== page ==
Hold-ups hit work on Â£6m tapestry tourist attraction at Tweedbank
Work on a planned Â£6m tourist attraction in the Borders is unlikely to get under way before August, councillors have been told.
Planning permission for a permanent home at Tweedbank for the currently-itinerant Great Tapestry of Scotland was granted in October last year, but several issues still stand in the way of it being acted on, Scottish Borders Council’s latest full meeting was told.
Councillor Stuart Bell, the council’s executive member for economic development, was asked by Councillor Gavin Logan when a report on the operation of the controversial visitors’ centre and the structure and membership of the trust set to run it would be presented to the council for debate.
Mr Bell, a ward representative for Tweeddale East, told his Tweeddale East opposite number: “Officers currently anticipate a report will be brought to council in August.”
Mr Logan then asked for confirmation of a commitment that construction at the site would not be started until that report had been considered.
Mr Bell said he could not recall any such commitment having been made, but he added: “Although the necessary permissions are in place, there are still a number of matters to resolve, so I do not anticipate construction commencing before August.”
The council has agreed to invest £3.5m in capital funding in the project, but it is still awaiting confirmation that the Scottish Government will provide the balance of £2.5m from its Borders Railway blueprint programme.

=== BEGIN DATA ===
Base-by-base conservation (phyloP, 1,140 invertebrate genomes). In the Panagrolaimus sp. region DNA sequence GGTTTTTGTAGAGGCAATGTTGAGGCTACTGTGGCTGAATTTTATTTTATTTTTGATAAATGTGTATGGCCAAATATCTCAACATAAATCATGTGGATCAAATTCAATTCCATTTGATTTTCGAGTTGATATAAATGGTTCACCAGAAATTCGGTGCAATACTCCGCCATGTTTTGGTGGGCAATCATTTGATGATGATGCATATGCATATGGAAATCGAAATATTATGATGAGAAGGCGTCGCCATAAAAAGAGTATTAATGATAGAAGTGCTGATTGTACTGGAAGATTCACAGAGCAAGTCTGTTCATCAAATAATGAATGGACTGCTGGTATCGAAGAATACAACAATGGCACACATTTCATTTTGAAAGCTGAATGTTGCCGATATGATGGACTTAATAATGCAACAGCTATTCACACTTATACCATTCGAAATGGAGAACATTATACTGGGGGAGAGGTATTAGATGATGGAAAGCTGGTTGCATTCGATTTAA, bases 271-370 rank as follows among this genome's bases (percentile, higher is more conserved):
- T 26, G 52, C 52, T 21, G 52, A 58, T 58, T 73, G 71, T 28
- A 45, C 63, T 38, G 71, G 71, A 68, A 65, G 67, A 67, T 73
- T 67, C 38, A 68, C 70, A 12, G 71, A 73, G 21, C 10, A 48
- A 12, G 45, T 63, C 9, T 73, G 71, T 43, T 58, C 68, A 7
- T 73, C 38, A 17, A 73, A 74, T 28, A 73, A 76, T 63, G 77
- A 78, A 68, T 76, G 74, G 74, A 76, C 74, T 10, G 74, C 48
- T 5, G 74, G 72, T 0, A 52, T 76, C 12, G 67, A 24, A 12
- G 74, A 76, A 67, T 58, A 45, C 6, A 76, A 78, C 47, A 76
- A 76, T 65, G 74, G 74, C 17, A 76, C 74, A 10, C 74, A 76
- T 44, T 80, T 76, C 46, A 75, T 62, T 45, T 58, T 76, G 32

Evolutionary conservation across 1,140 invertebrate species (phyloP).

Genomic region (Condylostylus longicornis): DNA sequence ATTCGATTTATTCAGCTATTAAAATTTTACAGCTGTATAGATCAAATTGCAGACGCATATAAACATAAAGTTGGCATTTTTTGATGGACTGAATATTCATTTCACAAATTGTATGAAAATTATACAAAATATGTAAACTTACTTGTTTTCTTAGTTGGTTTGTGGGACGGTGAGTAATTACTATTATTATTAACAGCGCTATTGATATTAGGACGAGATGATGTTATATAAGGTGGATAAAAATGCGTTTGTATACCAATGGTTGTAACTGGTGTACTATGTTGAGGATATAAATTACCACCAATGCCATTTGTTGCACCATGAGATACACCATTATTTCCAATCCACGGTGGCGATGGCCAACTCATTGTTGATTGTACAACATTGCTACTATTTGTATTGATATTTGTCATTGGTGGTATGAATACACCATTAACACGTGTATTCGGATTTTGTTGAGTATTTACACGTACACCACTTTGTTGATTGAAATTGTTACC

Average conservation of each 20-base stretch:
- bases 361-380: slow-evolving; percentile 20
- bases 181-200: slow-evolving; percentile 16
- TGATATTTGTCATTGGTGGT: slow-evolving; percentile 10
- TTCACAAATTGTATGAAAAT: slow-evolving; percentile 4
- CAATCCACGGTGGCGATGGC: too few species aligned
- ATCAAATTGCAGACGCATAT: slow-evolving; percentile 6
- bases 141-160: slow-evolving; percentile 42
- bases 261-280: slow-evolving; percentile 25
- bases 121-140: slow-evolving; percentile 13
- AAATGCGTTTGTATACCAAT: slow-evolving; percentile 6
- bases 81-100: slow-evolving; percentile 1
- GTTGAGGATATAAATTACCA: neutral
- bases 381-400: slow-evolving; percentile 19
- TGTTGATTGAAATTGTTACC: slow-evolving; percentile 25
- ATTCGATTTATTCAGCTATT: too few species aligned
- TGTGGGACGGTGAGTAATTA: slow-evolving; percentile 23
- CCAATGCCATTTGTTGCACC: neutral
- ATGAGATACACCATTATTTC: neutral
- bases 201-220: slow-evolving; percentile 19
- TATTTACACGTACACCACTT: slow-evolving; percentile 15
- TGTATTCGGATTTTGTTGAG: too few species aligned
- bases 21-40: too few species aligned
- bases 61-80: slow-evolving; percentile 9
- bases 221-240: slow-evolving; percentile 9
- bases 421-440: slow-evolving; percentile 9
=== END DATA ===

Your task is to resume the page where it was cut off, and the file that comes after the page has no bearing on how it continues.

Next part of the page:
The building is to be constructed on a council-owned site opposite the new Borders Railway terminus. It is estimated that the centre would attract about 50,000 visitors a year and create 17 jobs.
The proposed two-storey building has sparked considerable opposition locally, but a campaign against it last year was unsuccessful despite mustering a 4,000-name protest petition.
The plans prompted 74 letters of objection and only seven in support, but they were approved by councillors confident that it would boost tourism in the Borders.
Some objectors suggested that the tapestry be housed elsewhere – Galashiels, Hawick and Selkirk being among the alternative locations put forward – but others don’t want it to be exhibited here at all.
Work was originally forecast to start on the centre – to include a cafe and shop, in February this year, with a view to completion in spring next year, but that timetable has now slipped, and a date has yet to be set for construction to begin on site.
The Great Tapestry of Scotland, at 469ft in length, is claimed to be the longest of its kind in the world.
It is made up of 160 embroidered cloth panels depicting significant moments in Scottish history. The historic episodes covered date as far back as 8,500BC.
Created in 2013, the tapestry was designed by Andrew Crummy, based on an idea by author Alexander McCall Smith and sewn by more than 1,000 volunteers.